The company running California’s COVID-19 vaccination efforts refused a request for more vaccines for Santa Clara County from Kaiser Permanente, county leaders said today.
Kaiser is one of the region’s largest health care providers but has been given too few doses of the vaccine to cover its patients. That sparked the creation of the county’s “no wrong door” policy, which allows people eligible for the vaccine to sign up for a shot at any open appointment regardless of provider.
Under that plan, more than 20,000 Kaiser patients had signed up for vaccination appointments through the county’s health system last month, said Supervisor Cindy Chavez on Thursday. But the county didn’t have enough supply to accommodate every appointment.
Chavez said the county reached out to Kaiser, which contracts through the state with Blue Shield, for help. Kaiser asked Blue Shield to help Santa Clara County out with a few thousand more doses.
The private health insurance provider said no, Chavez said.
“That is not the flexibility we need on the ground,” she said.
Blue Shield puts the blame on the state.
“When Santa Clara County’s vaccine shortage issue was raised, Blue Shield in its role as third party administrator for the state’s vaccine program, recommended to the state that Santa Clara County receive extra doses,” Blue Shield spokesperson Matthew Yi said. “The state made the final decision to resolve the issue which was communicated along with allocations for all counties yesterday.”
Yi said Blue Shield does not make final vaccine allocation decisions.
“All vaccine allocation decisions are made by the state of California, not Blue Shield,” Yi said.
The state referred all questions about the gap to its new formula for distributing vaccines based on equity.
“We look forward to working with the county to vaccinate Santa Clara (County) residents,” said California public health department spokesperson Darrel Ng.
That formula, however, bypasses every ZIP code in Santa Clara County. Local officials have called the state’s equity formula a potential disaster for the county’s neediest.
Those canceled appointments and denied vaccines had a huge ripple effect in the community.
“We (the county) had to pause new appointments, and that’s a huge concern to us,” Chavez said. “For more people, particularly elders that need their second dose, who we have to call and say, you can’t come in for your second dose, that isn’t fair.”
Morgan Hill City Councilmember Yvonne Martínez Beltrán recounted how the 49 COVID-related deaths in her city of 50,000 have severely hurt her people.
“In the past week, we have had no appointments available (in Morgan Hill) because of the impact of this change,” Martínez Beltrán said. “Please, governor, if you’re listening … empower us to help our community.”
Blue Shield’s state deal
At the end of February, Gov. Gavin Newsom announced an agreement between the state and Blue Shield through which the company would distribute vaccine doses. At the time, Blue Shield officials said they would aim to administer four million vaccines by the end of March and have 25 million Californians vaccinated by summer.
“Blue Shield’s role is to enhance the California vaccine provider network to increase capacity so that communities in every corner of our state have access to vaccines, especially those hardest hit by the pandemic,” Yi said.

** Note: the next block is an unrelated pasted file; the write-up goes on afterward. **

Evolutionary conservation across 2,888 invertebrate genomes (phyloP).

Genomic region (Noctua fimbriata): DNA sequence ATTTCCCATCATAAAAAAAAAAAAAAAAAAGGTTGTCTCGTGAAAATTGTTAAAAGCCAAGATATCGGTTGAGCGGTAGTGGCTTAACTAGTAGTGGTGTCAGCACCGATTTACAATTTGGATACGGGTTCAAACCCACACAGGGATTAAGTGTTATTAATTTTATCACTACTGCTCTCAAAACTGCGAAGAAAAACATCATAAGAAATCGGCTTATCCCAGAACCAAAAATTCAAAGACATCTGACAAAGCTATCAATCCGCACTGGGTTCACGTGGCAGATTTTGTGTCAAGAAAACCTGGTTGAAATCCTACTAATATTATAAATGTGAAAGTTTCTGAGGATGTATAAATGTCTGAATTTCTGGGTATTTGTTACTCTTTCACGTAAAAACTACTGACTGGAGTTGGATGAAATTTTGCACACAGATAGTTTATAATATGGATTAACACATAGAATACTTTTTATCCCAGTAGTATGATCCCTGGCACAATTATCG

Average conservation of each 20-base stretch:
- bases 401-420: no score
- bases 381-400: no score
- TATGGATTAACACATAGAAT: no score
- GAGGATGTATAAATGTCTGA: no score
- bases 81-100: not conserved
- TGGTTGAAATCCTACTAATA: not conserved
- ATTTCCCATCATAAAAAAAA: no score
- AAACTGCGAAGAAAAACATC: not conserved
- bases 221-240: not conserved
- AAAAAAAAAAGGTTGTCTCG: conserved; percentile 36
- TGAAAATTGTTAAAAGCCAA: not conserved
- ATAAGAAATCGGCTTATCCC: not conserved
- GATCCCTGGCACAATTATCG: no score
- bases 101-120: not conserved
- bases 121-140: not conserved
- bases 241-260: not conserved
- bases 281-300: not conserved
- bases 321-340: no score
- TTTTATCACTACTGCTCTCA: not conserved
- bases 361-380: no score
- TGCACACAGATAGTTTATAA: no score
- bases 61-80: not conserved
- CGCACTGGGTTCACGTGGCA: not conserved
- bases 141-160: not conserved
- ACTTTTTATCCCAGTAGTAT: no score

Santa Clara County officials refused to sign on to the agreement with Blue Shield, saying there is a system that works locally. The county is asking, Chavez said, to keep its previous partnership with the state, a partnership that has worked the past few months.
The county has the infrastructure to vaccinate up to 200,000 residents per week, she said. According to the county’s vaccine inventory dashboard, between all health providers in the entire county, only 83,000 appointments are scheduled.
Local leaders have said they prefer the distribution remains in the county’s hands.
“I trust these people,” said John Horner, vice president of the Morgan Hill Unified School District trustee board. He gestured to speakers who had come before him, many from community health clinics across the county. “I don’t trust Blue Shield. Let them do the work they know how to do.”
Supervisor Susan Ellenberg, who sits on the California State Association of Counties, said an agreement is in the works with the state. But Ellenberg said she still didn’t know if that will increase vaccines coming back to the county.
Need-based program bypasses Santa Clara
At the same time, the state announced it would be setting aside 40% of vaccines for low-income and hard-hit communities, classifying them by ZIP code. Not a single ZIP code within the county was chosen to receive that allotment of vaccines. But that, Chavez said, is not related to Santa Clara County’s refusal to sign on to the Blue Shield contract.
“I don’t believe this is an act of retaliation,” Chavez said. “I think everyone is trying to do what we think is best. But we know what’s best for our community.”
Yi reiterated that the 40% allocation decision was also a decision made by the state.
“We understand the frustration everyone feels during this time where the supply of vaccines from the federal government is limited,” Yi said. “We are committed to working collaboratively to meet California’s needs now and into the future.”
Kaiser officials couldn’t immediately be reached for comment.BAC Letter_Vaccine Equity_3.012.21_FINAL